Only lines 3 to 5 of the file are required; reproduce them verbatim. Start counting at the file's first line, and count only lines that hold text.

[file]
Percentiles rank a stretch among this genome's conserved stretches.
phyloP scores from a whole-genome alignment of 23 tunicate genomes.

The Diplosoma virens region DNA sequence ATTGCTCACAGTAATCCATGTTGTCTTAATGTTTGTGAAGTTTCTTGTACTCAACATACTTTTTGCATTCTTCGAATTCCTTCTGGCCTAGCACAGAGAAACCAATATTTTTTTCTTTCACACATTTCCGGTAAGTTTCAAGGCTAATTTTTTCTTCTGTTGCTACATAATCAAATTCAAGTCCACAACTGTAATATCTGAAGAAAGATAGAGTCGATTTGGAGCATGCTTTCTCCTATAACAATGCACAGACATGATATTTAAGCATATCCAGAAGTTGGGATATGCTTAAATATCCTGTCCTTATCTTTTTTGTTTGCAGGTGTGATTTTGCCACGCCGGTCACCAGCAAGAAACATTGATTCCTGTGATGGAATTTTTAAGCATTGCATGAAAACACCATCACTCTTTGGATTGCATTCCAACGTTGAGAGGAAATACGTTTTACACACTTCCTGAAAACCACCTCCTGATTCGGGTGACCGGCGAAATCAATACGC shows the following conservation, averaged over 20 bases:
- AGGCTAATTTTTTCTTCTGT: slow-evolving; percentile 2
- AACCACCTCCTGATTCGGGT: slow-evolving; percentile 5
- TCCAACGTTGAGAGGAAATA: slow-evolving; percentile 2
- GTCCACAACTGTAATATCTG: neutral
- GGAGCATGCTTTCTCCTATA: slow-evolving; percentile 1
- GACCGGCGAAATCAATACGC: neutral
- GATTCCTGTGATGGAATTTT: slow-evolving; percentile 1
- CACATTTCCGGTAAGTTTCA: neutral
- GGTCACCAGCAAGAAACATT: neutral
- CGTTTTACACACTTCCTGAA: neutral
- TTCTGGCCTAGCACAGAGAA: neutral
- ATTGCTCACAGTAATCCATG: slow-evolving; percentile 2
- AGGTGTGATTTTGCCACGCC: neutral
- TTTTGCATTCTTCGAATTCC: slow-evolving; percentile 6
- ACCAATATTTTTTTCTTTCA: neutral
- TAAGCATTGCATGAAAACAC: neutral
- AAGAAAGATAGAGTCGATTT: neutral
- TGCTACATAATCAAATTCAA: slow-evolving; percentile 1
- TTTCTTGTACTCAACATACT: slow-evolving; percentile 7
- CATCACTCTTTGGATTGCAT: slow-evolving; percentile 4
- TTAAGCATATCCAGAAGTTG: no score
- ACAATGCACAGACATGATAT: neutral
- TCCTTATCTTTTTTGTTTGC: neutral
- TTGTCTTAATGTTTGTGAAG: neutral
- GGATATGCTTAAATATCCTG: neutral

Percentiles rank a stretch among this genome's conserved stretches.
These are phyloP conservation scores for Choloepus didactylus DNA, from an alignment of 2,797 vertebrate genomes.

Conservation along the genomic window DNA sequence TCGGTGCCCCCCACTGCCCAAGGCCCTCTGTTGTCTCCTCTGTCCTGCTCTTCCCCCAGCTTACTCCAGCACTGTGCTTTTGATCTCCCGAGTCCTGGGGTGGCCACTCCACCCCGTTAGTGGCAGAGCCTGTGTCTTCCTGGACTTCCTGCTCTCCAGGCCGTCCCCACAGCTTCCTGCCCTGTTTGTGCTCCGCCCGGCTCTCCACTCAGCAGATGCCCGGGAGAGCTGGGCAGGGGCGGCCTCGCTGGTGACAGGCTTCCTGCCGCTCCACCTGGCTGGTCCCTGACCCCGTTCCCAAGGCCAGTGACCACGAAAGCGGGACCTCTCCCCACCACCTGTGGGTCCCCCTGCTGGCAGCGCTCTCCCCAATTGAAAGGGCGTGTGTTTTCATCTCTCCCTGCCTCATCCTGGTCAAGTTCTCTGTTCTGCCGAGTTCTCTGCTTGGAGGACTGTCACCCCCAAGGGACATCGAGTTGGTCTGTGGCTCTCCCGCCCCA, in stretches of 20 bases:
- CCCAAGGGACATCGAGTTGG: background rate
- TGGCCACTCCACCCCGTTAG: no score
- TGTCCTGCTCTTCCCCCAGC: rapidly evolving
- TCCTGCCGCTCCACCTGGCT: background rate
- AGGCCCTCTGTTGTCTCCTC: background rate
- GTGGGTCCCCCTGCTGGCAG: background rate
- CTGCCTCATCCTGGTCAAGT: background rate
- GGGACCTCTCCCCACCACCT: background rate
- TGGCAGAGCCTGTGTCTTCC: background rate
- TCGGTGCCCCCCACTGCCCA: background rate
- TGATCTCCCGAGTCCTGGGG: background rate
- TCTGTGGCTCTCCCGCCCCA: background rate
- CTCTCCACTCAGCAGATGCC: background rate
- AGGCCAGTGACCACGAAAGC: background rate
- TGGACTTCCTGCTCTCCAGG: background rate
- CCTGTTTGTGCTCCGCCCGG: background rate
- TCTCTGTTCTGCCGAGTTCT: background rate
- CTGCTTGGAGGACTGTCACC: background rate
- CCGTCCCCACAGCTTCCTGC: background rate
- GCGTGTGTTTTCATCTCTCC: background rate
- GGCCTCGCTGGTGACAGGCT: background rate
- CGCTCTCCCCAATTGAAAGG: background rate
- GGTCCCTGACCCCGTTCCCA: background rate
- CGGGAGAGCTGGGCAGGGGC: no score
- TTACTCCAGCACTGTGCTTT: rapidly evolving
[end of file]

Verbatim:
The Diplosoma virens region DNA sequence ATTGCTCACAGTAATCCATGTTGTCTTAATGTTTGTGAAGTTTCTTGTACTCAACATACTTTTTGCATTCTTCGAATTCCTTCTGGCCTAGCACAGAGAAACCAATATTTTTTTCTTTCACACATTTCCGGTAAGTTTCAAGGCTAATTTTTTCTTCTGTTGCTACATAATCAAATTCAAGTCCACAACTGTAATATCTGAAGAAAGATAGAGTCGATTTGGAGCATGCTTTCTCCTATAACAATGCACAGACATGATATTTAAGCATATCCAGAAGTTGGGATATGCTTAAATATCCTGTCCTTATCTTTTTTGTTTGCAGGTGTGATTTTGCCACGCCGGTCACCAGCAAGAAACATTGATTCCTGTGATGGAATTTTTAAGCATTGCATGAAAACACCATCACTCTTTGGATTGCATTCCAACGTTGAGAGGAAATACGTTTTACACACTTCCTGAAAACCACCTCCTGATTCGGGTGACCGGCGAAATCAATACGC shows the following conservation, averaged over 20 bases:
- AGGCTAATTTTTTCTTCTGT: slow-evolving; percentile 2
- AACCACCTCCTGATTCGGGT: slow-evolving; percentile 5